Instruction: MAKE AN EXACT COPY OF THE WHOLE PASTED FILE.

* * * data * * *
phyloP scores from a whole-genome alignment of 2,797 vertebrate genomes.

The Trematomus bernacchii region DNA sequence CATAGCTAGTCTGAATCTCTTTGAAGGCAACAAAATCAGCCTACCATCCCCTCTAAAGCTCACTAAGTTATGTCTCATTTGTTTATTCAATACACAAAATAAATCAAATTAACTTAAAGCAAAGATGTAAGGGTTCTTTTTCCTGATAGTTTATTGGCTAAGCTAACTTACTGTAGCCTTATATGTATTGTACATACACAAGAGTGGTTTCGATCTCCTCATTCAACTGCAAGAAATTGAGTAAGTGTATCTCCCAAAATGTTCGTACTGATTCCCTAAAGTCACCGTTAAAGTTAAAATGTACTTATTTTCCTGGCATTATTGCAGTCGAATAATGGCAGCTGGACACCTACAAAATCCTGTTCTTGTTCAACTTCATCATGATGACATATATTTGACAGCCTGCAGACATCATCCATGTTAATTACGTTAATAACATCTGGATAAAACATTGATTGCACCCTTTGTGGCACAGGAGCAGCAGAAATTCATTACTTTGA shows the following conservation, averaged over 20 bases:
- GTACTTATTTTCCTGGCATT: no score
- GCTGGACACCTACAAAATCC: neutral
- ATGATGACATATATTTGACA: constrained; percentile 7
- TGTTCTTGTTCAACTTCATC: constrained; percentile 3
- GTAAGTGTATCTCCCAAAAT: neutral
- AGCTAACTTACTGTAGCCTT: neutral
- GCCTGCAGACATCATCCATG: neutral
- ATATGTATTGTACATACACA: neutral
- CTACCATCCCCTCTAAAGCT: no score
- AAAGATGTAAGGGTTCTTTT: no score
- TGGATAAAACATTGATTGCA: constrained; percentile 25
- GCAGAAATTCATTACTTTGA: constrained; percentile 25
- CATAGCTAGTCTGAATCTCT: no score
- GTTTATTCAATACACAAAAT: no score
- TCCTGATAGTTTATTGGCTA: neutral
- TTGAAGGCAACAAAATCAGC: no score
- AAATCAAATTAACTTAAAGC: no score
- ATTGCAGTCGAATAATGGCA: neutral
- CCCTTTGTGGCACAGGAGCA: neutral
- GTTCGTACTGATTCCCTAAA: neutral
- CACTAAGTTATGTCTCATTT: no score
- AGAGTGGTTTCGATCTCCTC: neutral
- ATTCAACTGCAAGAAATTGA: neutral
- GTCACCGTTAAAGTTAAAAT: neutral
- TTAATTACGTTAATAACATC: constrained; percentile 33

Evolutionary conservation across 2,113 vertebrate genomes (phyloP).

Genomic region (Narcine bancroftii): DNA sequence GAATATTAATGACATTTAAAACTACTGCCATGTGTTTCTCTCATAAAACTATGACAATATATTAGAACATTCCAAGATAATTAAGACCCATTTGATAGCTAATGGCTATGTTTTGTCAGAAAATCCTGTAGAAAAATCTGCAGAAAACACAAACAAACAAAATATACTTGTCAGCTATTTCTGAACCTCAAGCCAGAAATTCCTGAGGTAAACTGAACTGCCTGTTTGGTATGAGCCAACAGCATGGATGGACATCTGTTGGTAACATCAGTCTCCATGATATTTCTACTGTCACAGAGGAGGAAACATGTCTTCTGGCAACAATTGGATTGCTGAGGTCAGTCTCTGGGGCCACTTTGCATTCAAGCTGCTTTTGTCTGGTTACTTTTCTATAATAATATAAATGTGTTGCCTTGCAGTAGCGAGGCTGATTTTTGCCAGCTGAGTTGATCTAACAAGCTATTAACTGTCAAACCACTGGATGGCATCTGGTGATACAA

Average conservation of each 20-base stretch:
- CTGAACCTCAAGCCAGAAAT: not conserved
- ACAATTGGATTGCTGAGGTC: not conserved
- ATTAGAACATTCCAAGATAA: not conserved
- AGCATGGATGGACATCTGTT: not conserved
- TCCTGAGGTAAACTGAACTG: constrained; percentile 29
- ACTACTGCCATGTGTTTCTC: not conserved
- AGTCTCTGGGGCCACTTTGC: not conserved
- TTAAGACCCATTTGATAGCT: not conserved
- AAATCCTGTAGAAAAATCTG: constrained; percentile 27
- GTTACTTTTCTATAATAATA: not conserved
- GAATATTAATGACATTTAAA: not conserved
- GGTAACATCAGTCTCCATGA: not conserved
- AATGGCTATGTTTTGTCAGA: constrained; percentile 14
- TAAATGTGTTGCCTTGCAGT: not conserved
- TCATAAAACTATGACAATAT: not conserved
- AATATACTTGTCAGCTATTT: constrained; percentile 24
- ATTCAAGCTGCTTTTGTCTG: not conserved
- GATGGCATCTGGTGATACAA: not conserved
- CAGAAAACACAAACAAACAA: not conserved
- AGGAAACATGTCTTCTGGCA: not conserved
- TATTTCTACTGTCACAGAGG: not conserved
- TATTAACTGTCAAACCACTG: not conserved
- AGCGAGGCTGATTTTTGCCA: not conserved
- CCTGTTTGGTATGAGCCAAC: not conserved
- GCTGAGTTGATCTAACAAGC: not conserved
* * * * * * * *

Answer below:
phyloP scores from a whole-genome alignment of 2,797 vertebrate genomes.

The Trematomus bernacchii region DNA sequence CATAGCTAGTCTGAATCTCTTTGAAGGCAACAAAATCAGCCTACCATCCCCTCTAAAGCTCACTAAGTTATGTCTCATTTGTTTATTCAATACACAAAATAAATCAAATTAACTTAAAGCAAAGATGTAAGGGTTCTTTTTCCTGATAGTTTATTGGCTAAGCTAACTTACTGTAGCCTTATATGTATTGTACATACACAAGAGTGGTTTCGATCTCCTCATTCAACTGCAAGAAATTGAGTAAGTGTATCTCCCAAAATGTTCGTACTGATTCCCTAAAGTCACCGTTAAAGTTAAAATGTACTTATTTTCCTGGCATTATTGCAGTCGAATAATGGCAGCTGGACACCTACAAAATCCTGTTCTTGTTCAACTTCATCATGATGACATATATTTGACAGCCTGCAGACATCATCCATGTTAATTACGTTAATAACATCTGGATAAAACATTGATTGCACCCTTTGTGGCACAGGAGCAGCAGAAATTCATTACTTTGA shows the following conservation, averaged over 20 bases:
- GTACTTATTTTCCTGGCATT: no score
- GCTGGACACCTACAAAATCC: neutral
- ATGATGACATATATTTGACA: constrained; percentile 7
- TGTTCTTGTTCAACTTCATC: constrained; percentile 3
- GTAAGTGTATCTCCCAAAAT: neutral
- AGCTAACTTACTGTAGCCTT: neutral
- GCCTGCAGACATCATCCATG: neutral
- ATATGTATTGTACATACACA: neutral
- CTACCATCCCCTCTAAAGCT: no score
- AAAGATGTAAGGGTTCTTTT: no score
- TGGATAAAACATTGATTGCA: constrained; percentile 25
- GCAGAAATTCATTACTTTGA: constrained; percentile 25
- CATAGCTAGTCTGAATCTCT: no score
- GTTTATTCAATACACAAAAT: no score
- TCCTGATAGTTTATTGGCTA: neutral
- TTGAAGGCAACAAAATCAGC: no score
- AAATCAAATTAACTTAAAGC: no score
- ATTGCAGTCGAATAATGGCA: neutral
- CCCTTTGTGGCACAGGAGCA: neutral
- GTTCGTACTGATTCCCTAAA: neutral
- CACTAAGTTATGTCTCATTT: no score
- AGAGTGGTTTCGATCTCCTC: neutral
- ATTCAACTGCAAGAAATTGA: neutral
- GTCACCGTTAAAGTTAAAAT: neutral
- TTAATTACGTTAATAACATC: constrained; percentile 33

Evolutionary conservation across 2,113 vertebrate genomes (phyloP).

Genomic region (Narcine bancroftii): DNA sequence GAATATTAATGACATTTAAAACTACTGCCATGTGTTTCTCTCATAAAACTATGACAATATATTAGAACATTCCAAGATAATTAAGACCCATTTGATAGCTAATGGCTATGTTTTGTCAGAAAATCCTGTAGAAAAATCTGCAGAAAACACAAACAAACAAAATATACTTGTCAGCTATTTCTGAACCTCAAGCCAGAAATTCCTGAGGTAAACTGAACTGCCTGTTTGGTATGAGCCAACAGCATGGATGGACATCTGTTGGTAACATCAGTCTCCATGATATTTCTACTGTCACAGAGGAGGAAACATGTCTTCTGGCAACAATTGGATTGCTGAGGTCAGTCTCTGGGGCCACTTTGCATTCAAGCTGCTTTTGTCTGGTTACTTTTCTATAATAATATAAATGTGTTGCCTTGCAGTAGCGAGGCTGATTTTTGCCAGCTGAGTTGATCTAACAAGCTATTAACTGTCAAACCACTGGATGGCATCTGGTGATACAA

Average conservation of each 20-base stretch:
- CTGAACCTCAAGCCAGAAAT: not conserved
- ACAATTGGATTGCTGAGGTC: not conserved
- ATTAGAACATTCCAAGATAA: not conserved
- AGCATGGATGGACATCTGTT: not conserved
- TCCTGAGGTAAACTGAACTG: constrained; percentile 29
- ACTACTGCCATGTGTTTCTC: not conserved
- AGTCTCTGGGGCCACTTTGC: not conserved
- TTAAGACCCATTTGATAGCT: not conserved
- AAATCCTGTAGAAAAATCTG: constrained; percentile 27
- GTTACTTTTCTATAATAATA: not conserved
- GAATATTAATGACATTTAAA: not conserved
- GGTAACATCAGTCTCCATGA: not conserved
- AATGGCTATGTTTTGTCAGA: constrained; percentile 14
- TAAATGTGTTGCCTTGCAGT: not conserved
- TCATAAAACTATGACAATAT: not conserved
- AATATACTTGTCAGCTATTT: constrained; percentile 24
- ATTCAAGCTGCTTTTGTCTG: not conserved
- GATGGCATCTGGTGATACAA: not conserved
- CAGAAAACACAAACAAACAA: not conserved
- AGGAAACATGTCTTCTGGCA: not conserved
- TATTTCTACTGTCACAGAGG: not conserved
- TATTAACTGTCAAACCACTG: not conserved
- AGCGAGGCTGATTTTTGCCA: not conserved
- CCTGTTTGGTATGAGCCAAC: not conserved
- GCTGAGTTGATCTAACAAGC: not conserved